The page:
5. Hi Elmo,
    I agree that English is not the only language in the world. And that justification that many Europeans and Japanese don’t speak English – well, there are also many who ARE learning to speak English. English is not a handicap but it does open doors, it does allow you to learn more. If I were living by myself, on an island, quite self-sustainable, I wouldn’t need English or any other language for that matter! But you see, we are not islands, we don’t live by ourselves and we currently exist in a world where geographical borders are quite insignificant. Whether you or I like it or not, English is the language of the globalised world. It’s no use being ostriches in the sand. Yes, Mandarin is important, yes, Arabic too. And even Malay for that matter. It depends on what you intend to do and why. For most graduates, well, they intend to carve a career most times in MNCs. So what’s missing in this equation? Good language ability. If you intend to be your own boss, you still need to communicate with your employees, your customers etc. Also, intellectual thoughts are impossible without language, whatever that language may be. You cannot advance if you cannot share your ideas or convince others your ideas are worth trying. Yes, language needs practice but then again, how much of practice (and I am talking about oral opportunities) do we really get in school beyond mugging for exams? Agree that being linguistically competent does not mean one is heckuva smart but it’s not about being smart. It’s about being able to string some sentences together. It’s about being able to communicate.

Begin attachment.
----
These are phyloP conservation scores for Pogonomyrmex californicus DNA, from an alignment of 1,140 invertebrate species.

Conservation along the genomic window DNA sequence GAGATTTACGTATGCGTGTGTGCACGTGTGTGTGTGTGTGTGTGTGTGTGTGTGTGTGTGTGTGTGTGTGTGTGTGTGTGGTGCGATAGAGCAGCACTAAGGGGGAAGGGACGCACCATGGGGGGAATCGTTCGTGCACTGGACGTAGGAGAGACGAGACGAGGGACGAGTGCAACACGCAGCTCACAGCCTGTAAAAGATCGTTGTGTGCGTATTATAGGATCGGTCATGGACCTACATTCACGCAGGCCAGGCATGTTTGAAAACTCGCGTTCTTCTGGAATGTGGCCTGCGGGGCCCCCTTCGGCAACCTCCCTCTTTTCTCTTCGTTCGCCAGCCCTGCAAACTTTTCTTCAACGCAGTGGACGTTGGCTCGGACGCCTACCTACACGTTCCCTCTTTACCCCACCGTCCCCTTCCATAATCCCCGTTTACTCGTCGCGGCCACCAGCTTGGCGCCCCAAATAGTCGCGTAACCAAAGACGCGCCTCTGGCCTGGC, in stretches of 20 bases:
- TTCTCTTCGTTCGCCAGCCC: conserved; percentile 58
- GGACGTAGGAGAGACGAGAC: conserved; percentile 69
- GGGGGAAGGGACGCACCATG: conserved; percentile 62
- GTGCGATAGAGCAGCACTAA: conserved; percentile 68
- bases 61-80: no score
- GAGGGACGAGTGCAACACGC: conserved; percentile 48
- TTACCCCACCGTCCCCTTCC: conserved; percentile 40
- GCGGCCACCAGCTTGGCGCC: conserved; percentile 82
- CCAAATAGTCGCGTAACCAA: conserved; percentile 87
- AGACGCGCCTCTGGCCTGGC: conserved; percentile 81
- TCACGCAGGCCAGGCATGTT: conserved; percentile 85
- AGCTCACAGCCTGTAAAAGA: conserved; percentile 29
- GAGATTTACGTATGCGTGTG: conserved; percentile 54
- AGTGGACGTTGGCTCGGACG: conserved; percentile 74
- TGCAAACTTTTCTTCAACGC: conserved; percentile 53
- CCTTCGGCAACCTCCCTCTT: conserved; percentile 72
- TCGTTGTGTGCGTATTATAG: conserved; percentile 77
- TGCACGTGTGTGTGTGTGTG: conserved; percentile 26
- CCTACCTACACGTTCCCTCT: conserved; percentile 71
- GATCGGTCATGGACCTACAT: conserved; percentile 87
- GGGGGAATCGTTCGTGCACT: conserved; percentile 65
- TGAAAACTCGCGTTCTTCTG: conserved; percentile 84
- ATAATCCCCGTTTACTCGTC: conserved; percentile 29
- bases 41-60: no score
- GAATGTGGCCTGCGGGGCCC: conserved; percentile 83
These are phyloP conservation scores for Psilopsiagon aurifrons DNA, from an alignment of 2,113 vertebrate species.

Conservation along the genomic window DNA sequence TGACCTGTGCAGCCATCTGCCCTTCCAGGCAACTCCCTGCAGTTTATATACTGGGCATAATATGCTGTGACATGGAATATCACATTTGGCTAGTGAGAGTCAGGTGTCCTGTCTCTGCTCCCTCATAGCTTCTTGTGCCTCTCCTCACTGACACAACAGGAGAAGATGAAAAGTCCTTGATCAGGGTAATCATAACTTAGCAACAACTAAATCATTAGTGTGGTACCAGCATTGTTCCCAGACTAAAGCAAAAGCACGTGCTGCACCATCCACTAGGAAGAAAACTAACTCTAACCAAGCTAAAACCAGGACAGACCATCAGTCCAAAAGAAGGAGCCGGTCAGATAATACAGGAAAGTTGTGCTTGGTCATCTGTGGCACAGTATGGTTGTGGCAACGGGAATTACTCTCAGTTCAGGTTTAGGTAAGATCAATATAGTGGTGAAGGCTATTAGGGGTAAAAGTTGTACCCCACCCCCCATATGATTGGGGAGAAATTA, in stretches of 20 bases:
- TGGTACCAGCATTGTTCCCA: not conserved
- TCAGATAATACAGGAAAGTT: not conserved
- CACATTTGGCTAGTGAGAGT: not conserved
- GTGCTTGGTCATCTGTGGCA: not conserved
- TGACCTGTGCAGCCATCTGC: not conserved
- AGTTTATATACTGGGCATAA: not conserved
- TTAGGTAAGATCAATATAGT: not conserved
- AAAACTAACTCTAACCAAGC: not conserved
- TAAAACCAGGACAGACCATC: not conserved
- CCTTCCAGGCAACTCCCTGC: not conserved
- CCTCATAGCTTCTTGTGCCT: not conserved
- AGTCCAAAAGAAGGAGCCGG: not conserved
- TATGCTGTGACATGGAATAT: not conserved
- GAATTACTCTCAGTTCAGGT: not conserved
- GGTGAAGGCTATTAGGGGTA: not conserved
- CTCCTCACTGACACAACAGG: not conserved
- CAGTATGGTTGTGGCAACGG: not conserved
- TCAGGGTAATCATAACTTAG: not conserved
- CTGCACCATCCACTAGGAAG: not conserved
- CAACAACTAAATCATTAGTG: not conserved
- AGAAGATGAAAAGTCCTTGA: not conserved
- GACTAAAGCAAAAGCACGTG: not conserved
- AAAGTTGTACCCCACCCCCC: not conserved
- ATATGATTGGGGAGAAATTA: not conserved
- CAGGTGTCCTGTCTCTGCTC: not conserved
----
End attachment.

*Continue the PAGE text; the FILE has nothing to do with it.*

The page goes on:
6. Hi! I’m studying in USM now and not many people speak English, unfortunately. Most of them speak Mandarin as their first language, so it’s no wonder that their English aren’t that good.
    But I have some friends who speak English with me (they have to, since I don’t know Mandarin!) and they can improve their English. So, that’s the first step. They need to crawl out of their comfort zones and just practice speaking cos practice makes perfect! =)

  7. Hi Josette: Yes, just like I learnt Mandarin the tough way (I had to endure strange looks) I think Mandarin speakers should get out of their comfort zones and learn English. And it’s always a big advantage.